remote." If that be applied in the present case it can only lead to Ottawa,
where the head tax was legislatively
imposed. But then our contemporary is
a Conservative paper, wc have been told
so again and again, until the iteration
has been pathetic if not painful, and
more than one subscriber has been rc-
•••i-rip'l of Shakespeare's "Methinks the
lady doth protest too much." Meanwhile the puzzle remains unsolved, and
the versatile editor who has served both
political parties—at thc same time—remains unacknowledged by the Managing
Director of a Conservative paper, who
supported (he Liberal candidate at the
last election and is already being boosted
by his friends as Liberal candidate for
Esquimalt in opposition to the veteran
representative Mr. E, C. Pooley. The
whole presents a pictorial and journalistic knlci'lo«copo which is amazingly diverting to many people amour whom is
BOHEMIAN.
Correspondence.
Calling a Spade a Spade.
Editor Week:
Dear Sir,—For a long time time The
Week has come regularly addressed to
me,and for a long time I regularly
turned it back. Then the postmaster
and I had a private "session" to devise
other means to stop it. And the postmaster, before my own eyes, whote
some mysterious document which he
guaranteed as a panacea against unordered newspapers, but to no avail. So,
like Job and his boil, I have assumed
an air of injured innocence and patience,
and now read it (the first page at least)
with much joy. Your informal, independent don't "give a damn," is simply
delicious, and tickles my British blood
to its source. So herewith $i.oo, to be
followed by more when I know where
this one commences from.
Yours truly,
SUBSCRIBER.
Oct. 9, 1906.
Sanatorium  for Consumptives—A
Generous Offer.
To the Editor of The Week:
Dear Sir;
I was very pleased indeed to notice
the Ho.n Mr. Dunsmuir's generous offer in aid of the above sanatorium.
Such an institution will be of incalculable benefit. Whilst I am not a wealthy
man, yet to help along the good cause
I wil give $50.00 (fifty dollars) provided fifty others will each give a
like sum before the 31st inst. There
should ge no difficulty, for I feel sure
that amongst our well-to-do citizens
there will be found at least fifty if not
double that number who will willingly
give that amount or more if the matter
is only brought to their notice, and I
think that if you, sir, will use the influence of your valuable paper to impress upon your readers the imperative
necessity of such an institution, that it
will not be long before the full amount
required is raised.
Respectfully yours,
ISADOR LANCASTER.
Victoria, B.C., Oct. 4, 1906.
(The Week will be glad to receive
the  names  of any persons   willing to
"line up" with Mr. Lancaster's offer.-—
Ed. Week.)
Modern Shylocks.
An Englishman down on his luck contracted an account with a Victoria firm
of gents' furnishers, on the understand
ing that he would pay as soon as he
was able his impecunosity being well
known to the firm at the moment. Recently he was jumped and then sued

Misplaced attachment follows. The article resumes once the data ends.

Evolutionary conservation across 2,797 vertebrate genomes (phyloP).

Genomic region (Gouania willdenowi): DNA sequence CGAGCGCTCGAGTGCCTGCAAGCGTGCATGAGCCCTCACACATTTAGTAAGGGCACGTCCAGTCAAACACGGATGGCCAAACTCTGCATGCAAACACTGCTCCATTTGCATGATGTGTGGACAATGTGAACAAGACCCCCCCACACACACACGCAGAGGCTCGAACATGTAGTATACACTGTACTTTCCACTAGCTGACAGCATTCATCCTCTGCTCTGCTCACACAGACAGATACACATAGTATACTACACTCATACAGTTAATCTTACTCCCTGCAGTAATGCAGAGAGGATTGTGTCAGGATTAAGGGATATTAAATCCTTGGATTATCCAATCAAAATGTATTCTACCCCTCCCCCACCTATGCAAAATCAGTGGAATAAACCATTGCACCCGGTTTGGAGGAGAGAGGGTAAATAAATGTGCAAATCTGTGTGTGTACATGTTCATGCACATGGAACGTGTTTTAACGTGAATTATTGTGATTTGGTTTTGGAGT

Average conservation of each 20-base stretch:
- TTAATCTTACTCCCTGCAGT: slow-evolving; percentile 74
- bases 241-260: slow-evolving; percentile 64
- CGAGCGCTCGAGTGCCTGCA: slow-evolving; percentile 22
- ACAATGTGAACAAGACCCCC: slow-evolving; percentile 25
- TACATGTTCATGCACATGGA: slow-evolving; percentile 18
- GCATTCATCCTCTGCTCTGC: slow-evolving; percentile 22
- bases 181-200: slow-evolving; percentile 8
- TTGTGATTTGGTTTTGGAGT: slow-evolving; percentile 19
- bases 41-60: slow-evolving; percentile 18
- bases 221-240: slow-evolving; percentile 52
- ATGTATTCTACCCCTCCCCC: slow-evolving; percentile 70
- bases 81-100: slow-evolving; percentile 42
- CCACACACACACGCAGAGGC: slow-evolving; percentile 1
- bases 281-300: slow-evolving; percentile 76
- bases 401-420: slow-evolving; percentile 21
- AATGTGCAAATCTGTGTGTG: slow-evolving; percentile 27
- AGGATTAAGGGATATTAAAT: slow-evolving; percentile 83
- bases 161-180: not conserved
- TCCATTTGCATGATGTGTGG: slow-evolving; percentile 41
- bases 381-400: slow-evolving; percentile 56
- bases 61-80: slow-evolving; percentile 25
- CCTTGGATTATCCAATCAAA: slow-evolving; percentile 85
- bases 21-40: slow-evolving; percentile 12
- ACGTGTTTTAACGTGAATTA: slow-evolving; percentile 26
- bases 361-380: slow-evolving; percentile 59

for the account. Judgment was obtained, and on the unfortunate debtor committing a technical contempt of court
by failing to comply with its order, he
was thrown into jail. The moment for
bis incarceration was chosen with diabolical cunning, Saturday night last,
when county court Judge Lampman
was out of town, and but for the intervention of a generous friend the debtor
must have remained in jail over Sunday. This is exacting the pound of
flesh with a vengeance, and revives in
its most acute form one of the most
damnatory characteristics of the "good
old times," when the Fleet prison
yawned for the victims of seventeenth
century Shylocks.
Tu every package of CANADIAN
Wheat Flakes you will find a MOST
USEFUL GIFT of fine Chinaware, consisting of Berry Dishes, Cereal Dishes.
Plates, Cups and Saucers, daintily decorated. It is quite easy to collect a
COMPLETE Tea, Berry or Cereal Set
if you simply ask your grocer for
CANADIAN Wheat Flakes.
A man is seldom so deaf but what he
can hear monev talk.
Anecdote of Julius Caesar.
Once more thc Senate pressed about
Caesar, offering him thc crown, and
once more he thrust it away.
A Voice: "All bail!" Everybody
bailed violently. A voice: "Now, Julius,
if wc hail, you ought to be willing to
reign!"
This was some forty-four years B. C,
or about 713 from the foundation of
the cily. yet the joke was deemed too
ancient even then to be spread upon
the official minutes.
Opal Month
The Opal is the birthstone for this month; of course Opals are most
popular at any time, but as there are doubtless many who will be selecting gifts, one of our famous Opal rings would be most appropriate. We
sell birth stone Opal rings at $2.00, $2.50 and $3.00
BUT WE DRAW SPECIAL ATTENTION TO OUR
$5.00 Five Stone Opal Ring.
Of which we make a leading line. The Opals are finer; the setting is
stronger and the quality of the gold higher than any $5 Five-stone Opal
ring in the world.
We also make special values in Opal Rings at $6, $10, $12, and $15
The difference in price is due to the difference in size of the Opals.
WE CARRY A VERY LARGE STOCK OF WEDDING RINGS,
BEAUTIFUL ENGAGEMENT RINGS, KEEPERS, SIGNET
RINGS AT FACTORY TO WEARER PRICES.
IMPORTANT
Our Mail Order Department gives special attention
to country orders and enquiries.
CHALLONER & MITCHELL
DIAMOND MERCHANTS AND QOLDSHITHS
47 and 49 Government Street, Victoria, B. C.
CM, 1721
^
fl Great Blunder
FENCE BUYERS will make a huge blunder if they imagine all